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Re: [TenTec] Voltages on 50 ohm Dummy Load

To: Discussion of Ten-Tec Equipment <tentec@contesting.com>
Subject: Re: [TenTec] Voltages on 50 ohm Dummy Load
From: "Martin, AA6E" <martin.ewing@gmail.com>
Reply-to: "Martin, AA6E" <martin.ewing@gmail.com>,Discussion of Ten-Tec Equipment <tentec@contesting.com>
Date: Wed, 8 Jun 2005 10:53:16 -0400
List-post: <mailto:tentec@contesting.com>
You may be confusing PEP with RMS and instantaneous voltage.  If you
have 1500 watts of power at any instant (fraction of a cycle) in a 50
ohm load, you have 274 volts, from P = V**2/R.  So far so good.  When
we normally talk about power in an AC (RF) context, we average over a
whole RF cycle.  It turns out that that gives you 274 volts RMS (root
mean square) for a power level of 1500 watts.  (The peak voltage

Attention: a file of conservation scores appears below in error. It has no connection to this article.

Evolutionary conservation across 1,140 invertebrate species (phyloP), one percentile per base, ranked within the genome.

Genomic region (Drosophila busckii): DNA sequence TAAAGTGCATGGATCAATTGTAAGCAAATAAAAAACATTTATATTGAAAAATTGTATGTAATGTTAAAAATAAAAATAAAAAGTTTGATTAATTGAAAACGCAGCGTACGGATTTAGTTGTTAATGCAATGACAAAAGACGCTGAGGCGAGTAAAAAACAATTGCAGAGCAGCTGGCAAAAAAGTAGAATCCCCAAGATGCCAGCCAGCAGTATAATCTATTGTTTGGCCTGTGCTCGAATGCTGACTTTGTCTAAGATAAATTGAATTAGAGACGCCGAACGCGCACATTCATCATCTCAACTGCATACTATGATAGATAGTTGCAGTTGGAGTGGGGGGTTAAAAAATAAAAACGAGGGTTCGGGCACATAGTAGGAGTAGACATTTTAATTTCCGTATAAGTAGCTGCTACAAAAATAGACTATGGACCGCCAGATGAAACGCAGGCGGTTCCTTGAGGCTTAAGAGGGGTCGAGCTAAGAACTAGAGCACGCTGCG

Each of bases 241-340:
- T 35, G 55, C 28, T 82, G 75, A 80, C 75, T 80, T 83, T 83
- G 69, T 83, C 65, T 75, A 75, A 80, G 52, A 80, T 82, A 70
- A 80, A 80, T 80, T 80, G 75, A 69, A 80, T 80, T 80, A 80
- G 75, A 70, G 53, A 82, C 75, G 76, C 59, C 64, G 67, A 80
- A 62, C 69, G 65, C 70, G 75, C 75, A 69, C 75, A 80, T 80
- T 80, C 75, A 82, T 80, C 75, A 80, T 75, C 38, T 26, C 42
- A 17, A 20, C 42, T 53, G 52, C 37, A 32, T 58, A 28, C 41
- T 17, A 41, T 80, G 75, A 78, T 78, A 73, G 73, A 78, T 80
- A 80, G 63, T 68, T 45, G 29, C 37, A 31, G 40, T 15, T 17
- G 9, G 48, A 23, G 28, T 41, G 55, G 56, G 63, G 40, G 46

during the cycle is sqrt(2) higher = 387 volts, assuming no

Now PEP refers to peak envelope power -- peaks due to voice
modulation. Voice modulation is much slower than the RF cycle.  At a
voice peak and 1500 watts PEP, you would have 1500 watts of RMS power
(averaged over an RF cycle) and 274 volts RMS or 387 volts peak. (It's
the peak voltage times the possible VSWR that tells you what the
voltage rating of your coax, connectors and other RF components needs
to be.)

Another way to think about RMS voltage and power is that they refer to
the "heating value".  In other words, 274 volts RMS into 50 ohms
delivers 1500 watts RMS, the same as 274 volts of DC into 50 ohms
delivers a steady 1500 watts.  The load resistor gets just as hot
either way.

73 Martin AA6E

On 6/8/05, Williams, Barry <Bnwilliams@varco.com> wrote:
> Hello All,
> I need to calibrate the watt meters on my Titan, Omni VI+ and 253 Tuner.
> I have a Drake 2 kw PEP dummy load and a nice 200 mHz storage scope.  In
> order to measure output, should I measure RMS, or Peak voltage, (if I
> use a sine wave input), and what are the voltages for 100 watts and the
> legal limit?
> My guess for a sine wave would be that for 1500 watts PEP out, I should
> see a peak voltage of about 274 volts, and 70 volts for 100 watts, if
> the dummy load is truly 50 ohms.  Is this correct?
> Thanks,
> Barry
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